How to Travel to California

How to Travel to California
The Golden State offers outdoor enthusiasts a variety of activities through all four seasons. Go swimming at the beaches in the summer, hike through national parks in the fall, ski snow-filled resorts in the winter and marvel at desert blooms during the spring. There are as many ways to reach California as there are vacation attractions.


Difficulty: Easy

Things You’ll Need:
  • Car Train ticket Plane ticket
  • Car
  • Train ticket
  • Plane ticket
Step 1
Prepare. For a comprehensive source of California Travel, browse the Visit California website, whose link is under Resources. It contains maps, trip ideas, visitors guides and built-in search to find what you need. In addition, it links to more specialized sites about individual locations.
Step 2
Drive. Routes into California from the east include Interstate 80 to get to the Bay Area, and I-10 and I-40 to reach Los Angeles. From the northwest, take I-4 or the more scenic Pacific Coast Highway. In any case, this is the only mode of transportation that allows you to pack all your gear and to tow a camper or boat. It also lets you stop when you see a convenient hiking trail or soothing lake. Driving does take a while and may tire you out by the time you reach your destination.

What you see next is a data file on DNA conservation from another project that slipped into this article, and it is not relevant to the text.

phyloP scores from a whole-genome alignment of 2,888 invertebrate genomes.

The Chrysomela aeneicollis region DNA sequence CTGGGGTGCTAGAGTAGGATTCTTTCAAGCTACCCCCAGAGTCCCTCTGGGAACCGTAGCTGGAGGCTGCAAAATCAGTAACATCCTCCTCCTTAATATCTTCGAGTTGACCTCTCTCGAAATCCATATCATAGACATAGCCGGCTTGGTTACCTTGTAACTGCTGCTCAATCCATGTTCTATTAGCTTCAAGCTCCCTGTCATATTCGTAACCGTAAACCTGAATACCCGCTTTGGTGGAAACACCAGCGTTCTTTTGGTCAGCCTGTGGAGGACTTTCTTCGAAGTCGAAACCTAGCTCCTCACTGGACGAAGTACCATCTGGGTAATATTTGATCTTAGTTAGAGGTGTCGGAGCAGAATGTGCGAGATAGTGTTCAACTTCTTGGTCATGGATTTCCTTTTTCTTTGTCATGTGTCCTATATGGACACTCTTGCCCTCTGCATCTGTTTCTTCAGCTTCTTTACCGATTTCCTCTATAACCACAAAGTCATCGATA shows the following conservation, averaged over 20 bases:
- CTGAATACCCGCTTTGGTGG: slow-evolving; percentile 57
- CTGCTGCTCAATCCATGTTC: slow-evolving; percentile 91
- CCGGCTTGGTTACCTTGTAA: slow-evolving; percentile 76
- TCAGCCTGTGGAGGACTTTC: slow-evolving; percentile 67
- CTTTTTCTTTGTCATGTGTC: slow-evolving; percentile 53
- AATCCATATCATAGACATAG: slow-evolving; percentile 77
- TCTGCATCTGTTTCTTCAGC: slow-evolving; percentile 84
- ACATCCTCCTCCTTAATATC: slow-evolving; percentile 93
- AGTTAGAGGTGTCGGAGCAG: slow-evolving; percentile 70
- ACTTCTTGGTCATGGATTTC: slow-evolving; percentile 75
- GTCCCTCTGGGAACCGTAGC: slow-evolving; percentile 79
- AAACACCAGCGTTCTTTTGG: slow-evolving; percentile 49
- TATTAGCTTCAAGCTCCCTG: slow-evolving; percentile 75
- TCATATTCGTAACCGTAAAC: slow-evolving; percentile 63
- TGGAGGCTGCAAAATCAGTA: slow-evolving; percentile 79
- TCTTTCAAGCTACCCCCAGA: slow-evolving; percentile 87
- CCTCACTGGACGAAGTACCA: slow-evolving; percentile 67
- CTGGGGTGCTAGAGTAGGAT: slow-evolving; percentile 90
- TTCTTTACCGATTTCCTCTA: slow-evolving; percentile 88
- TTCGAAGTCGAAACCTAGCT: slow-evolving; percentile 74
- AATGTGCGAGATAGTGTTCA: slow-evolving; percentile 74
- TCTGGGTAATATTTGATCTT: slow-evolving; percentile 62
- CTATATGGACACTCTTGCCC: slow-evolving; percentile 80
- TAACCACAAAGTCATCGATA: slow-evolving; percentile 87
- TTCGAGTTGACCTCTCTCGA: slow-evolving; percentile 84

Step 3
Ride Amtrak. Rail travel often takes longer than driving but allows you to sit back to watch the passing scenery. You can check in up to three bags of gear, plus carry onboard two more, with each piece weighing up to 50 pounds. With a USA Rail Pass, you'll stop at several destinations over a selected period; for example, you might visit a hiking trail in Napa Valley before sunning yourself at a beach in Southern California. See the link in Resources for more information.
Step 4
Fly. California offers at least a dozen airports with frequent connections to cities in the United States and around the world. While this is the fastest way to reach a destination, it is often the most expensive and offers the least allowance for outdoor equipment. Not only do you have to contend with weight limits and additional baggage fees, but anything that can be seen as a weapon, from Swiss Army knives to tent stakes, cannot be carried on. Consider the cost of renting equipment at your destination rather than lugging it around.

Article Written By Aurelio Locsin

Aurelio Locsin has been writing professionally since 1982. He published his first book in 1996 and is a frequent contributor to many online publications, specializing in consumer, business and technical topics. Locsin holds a Bachelor of Arts in scientific and technical communications from the University of Washington.

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